Further evidence after hearing fixed
The matter of filing evidence did not end in 2016. The patentee had already filed evidence of at least three experts so far and in 2019 unearthed a new expert. So more evidence was filed in 2019 (five years after opposition being initiated), after the Opposition Board issued its recommendation and after a hearing date was fixed!
The procedural aspect of this case was so overwhelming that I could barely manage to get to the substantive part. From what it seems like (from cursory review) there is one primary prior art document that the opponents rely on (supported by others) on which this case could turn. This document is the patentee’s very own prior patent publication WO03/002136. Shouldn’t the patentee have had all the information needed to overcome such challenges even before the patent/opposition was filed?
Further, there is a clear prohibition on filing additional evidence after the hearing date is fixed as per Rule 60. The Delhi High Court in this case and also in Pharmacyclics has held that “filing of additional evidence would be permissible in exceptional cases with the leave or direction of the Controller, but in any event, the said filing can be done only prior to the hearing being fixed under Rule 62. Once the hearing is fixed, thus, parties are not permitted to seek leave to file further evidence.” Adyasha has covered these issues here and here. Despite this, the patentee filed additional evidence after the hearing date being fixed and the Controller took the evidence on record. The Opposition Board was then made to revise its recommendations (leading to more delays, discussed below).
The opponents made a feeble attempt to challenge this (which appears to have been ignored) and also filed reply evidence (of another expert). At every point, the opponents have been baited into filing more and more expert evidence! As the court notes, it is not mandatory to file evidence in post-grant oppositions. At some point, the opponents should have realised this especially since they eventually withdrew all their expert evidence (to avoid cross examination and save time)! Since some questions around inventive step, obviousness in this opposition are mixed questions of law and fact, it is unclear how the opponents will prove their case. This could mean that they have a strong case purely on law and if that is the case, why didn’t they follow this strategy from the start?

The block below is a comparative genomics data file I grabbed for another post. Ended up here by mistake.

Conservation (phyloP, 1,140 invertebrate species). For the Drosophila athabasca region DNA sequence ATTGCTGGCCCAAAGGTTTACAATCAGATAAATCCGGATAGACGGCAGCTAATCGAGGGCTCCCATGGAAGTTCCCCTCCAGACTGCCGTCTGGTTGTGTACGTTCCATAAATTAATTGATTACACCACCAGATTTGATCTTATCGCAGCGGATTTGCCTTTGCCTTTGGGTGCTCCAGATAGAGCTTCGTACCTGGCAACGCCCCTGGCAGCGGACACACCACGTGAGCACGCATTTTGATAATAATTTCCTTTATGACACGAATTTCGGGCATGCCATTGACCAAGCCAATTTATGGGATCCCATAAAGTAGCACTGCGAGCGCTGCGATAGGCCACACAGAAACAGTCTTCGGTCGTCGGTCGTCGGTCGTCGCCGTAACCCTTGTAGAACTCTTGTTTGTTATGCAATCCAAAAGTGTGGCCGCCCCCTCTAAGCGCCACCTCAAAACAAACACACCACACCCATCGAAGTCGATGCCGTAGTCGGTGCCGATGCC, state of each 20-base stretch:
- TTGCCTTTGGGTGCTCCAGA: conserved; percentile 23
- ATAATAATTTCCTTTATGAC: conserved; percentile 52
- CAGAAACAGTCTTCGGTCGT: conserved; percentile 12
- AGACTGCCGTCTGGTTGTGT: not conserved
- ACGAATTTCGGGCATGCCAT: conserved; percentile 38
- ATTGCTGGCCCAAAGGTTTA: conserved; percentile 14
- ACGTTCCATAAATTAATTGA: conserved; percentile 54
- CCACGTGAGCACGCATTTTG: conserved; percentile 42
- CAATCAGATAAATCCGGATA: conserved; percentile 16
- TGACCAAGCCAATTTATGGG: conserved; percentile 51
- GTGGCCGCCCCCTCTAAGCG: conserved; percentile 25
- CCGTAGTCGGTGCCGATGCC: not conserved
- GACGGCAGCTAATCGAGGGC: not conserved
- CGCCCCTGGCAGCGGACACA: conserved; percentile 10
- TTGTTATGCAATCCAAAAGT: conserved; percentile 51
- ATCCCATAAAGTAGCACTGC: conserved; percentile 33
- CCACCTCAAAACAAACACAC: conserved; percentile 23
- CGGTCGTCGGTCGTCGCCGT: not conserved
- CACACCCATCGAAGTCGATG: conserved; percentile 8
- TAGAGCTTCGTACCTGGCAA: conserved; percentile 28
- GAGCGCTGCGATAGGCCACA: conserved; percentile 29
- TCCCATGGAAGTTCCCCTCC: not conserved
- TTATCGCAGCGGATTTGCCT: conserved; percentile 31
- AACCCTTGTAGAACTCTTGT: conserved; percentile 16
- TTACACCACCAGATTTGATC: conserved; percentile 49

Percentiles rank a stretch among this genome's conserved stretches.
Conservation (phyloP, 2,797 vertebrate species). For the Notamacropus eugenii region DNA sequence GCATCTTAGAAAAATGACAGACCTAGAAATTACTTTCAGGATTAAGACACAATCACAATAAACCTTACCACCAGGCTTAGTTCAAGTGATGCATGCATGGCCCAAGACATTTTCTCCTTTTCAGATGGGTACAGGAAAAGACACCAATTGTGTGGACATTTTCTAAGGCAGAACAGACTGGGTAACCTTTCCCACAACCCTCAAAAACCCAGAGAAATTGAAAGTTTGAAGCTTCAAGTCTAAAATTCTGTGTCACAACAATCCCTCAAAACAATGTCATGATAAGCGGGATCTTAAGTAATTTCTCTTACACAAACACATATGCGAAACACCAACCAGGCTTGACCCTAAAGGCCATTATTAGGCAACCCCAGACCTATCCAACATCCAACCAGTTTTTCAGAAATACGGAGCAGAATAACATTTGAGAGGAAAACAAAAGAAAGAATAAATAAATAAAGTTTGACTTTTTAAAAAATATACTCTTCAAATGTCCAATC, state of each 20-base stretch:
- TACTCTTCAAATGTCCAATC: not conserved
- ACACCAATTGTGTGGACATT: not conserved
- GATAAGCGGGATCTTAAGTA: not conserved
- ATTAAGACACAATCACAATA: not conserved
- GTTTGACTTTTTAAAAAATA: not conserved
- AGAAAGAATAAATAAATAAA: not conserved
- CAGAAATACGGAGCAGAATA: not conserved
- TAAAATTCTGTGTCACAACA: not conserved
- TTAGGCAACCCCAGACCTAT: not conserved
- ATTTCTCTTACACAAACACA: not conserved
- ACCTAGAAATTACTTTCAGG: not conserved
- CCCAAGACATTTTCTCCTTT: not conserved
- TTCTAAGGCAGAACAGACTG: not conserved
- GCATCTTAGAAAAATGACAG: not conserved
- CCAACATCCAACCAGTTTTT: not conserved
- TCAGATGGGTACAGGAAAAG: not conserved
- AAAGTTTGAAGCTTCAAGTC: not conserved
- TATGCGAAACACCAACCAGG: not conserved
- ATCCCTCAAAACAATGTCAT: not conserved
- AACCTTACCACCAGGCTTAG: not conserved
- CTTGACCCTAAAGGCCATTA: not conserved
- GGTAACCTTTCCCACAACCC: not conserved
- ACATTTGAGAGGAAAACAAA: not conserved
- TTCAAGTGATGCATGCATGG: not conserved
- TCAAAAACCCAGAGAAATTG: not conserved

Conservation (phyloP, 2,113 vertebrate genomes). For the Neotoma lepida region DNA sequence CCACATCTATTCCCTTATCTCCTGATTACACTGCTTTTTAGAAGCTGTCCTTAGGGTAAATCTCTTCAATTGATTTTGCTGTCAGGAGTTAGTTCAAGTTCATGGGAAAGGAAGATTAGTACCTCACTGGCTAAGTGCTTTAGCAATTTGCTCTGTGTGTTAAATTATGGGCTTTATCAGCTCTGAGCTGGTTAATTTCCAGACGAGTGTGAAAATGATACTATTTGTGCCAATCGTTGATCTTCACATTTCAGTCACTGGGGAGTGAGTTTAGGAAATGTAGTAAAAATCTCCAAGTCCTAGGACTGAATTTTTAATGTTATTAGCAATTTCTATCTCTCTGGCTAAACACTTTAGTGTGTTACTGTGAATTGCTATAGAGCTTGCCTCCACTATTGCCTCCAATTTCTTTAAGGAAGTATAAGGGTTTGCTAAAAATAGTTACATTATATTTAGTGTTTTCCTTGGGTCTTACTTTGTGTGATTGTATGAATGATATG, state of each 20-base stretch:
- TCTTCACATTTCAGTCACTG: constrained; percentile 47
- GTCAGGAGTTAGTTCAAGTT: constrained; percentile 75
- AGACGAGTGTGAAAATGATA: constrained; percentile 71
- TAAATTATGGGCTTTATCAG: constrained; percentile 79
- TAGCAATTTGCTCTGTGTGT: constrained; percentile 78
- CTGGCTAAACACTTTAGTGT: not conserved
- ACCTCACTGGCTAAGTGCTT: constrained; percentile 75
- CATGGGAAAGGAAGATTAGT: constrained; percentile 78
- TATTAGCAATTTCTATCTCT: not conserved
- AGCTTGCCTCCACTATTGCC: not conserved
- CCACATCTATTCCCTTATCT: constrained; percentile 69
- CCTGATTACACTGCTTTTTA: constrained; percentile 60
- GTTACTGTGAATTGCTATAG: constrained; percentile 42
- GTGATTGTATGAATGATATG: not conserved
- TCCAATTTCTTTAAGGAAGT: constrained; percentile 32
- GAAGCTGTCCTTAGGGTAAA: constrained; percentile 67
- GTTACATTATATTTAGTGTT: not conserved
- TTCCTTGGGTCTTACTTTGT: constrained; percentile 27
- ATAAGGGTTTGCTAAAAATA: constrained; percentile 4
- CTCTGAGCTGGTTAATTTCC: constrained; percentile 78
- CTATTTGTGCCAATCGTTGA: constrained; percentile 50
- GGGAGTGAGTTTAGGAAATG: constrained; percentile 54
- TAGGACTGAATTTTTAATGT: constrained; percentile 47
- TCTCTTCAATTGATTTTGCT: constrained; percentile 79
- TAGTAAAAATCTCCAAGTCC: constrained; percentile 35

As per law, once pleadings are complete, the Opposition Board is required to provide its recommendations within three months of receipt of documents. For reasons unknown, the Opposition Board issued its recommendations only after three years in August 2019 and the recommendation was nameless and unsigned! The second recommendation was issued after another three years i.e. in February 2022. And time is only ticking away.
The second recommendation was also flawed since it contained the name of only the Chairperson. As per the Patent Rules, the examiner who examined the patent in the application stage cannot be a part of the Opposition Board. In any case, the Delhi High Court helpfully reveals the names of the members. There were other deficiencies raised but none that went to the root of the matter and the Opposition Board was (thankfully?) not directed to revise its recommendations again.
The court has directed the Patent Office to decide the case by September 30, 2022 and parties have been directed not to file further evidence, documents, petitions etc.
One wonders whether post-grant oppositions will ever be time-bound if this is the way the mechanism is used and misused by all.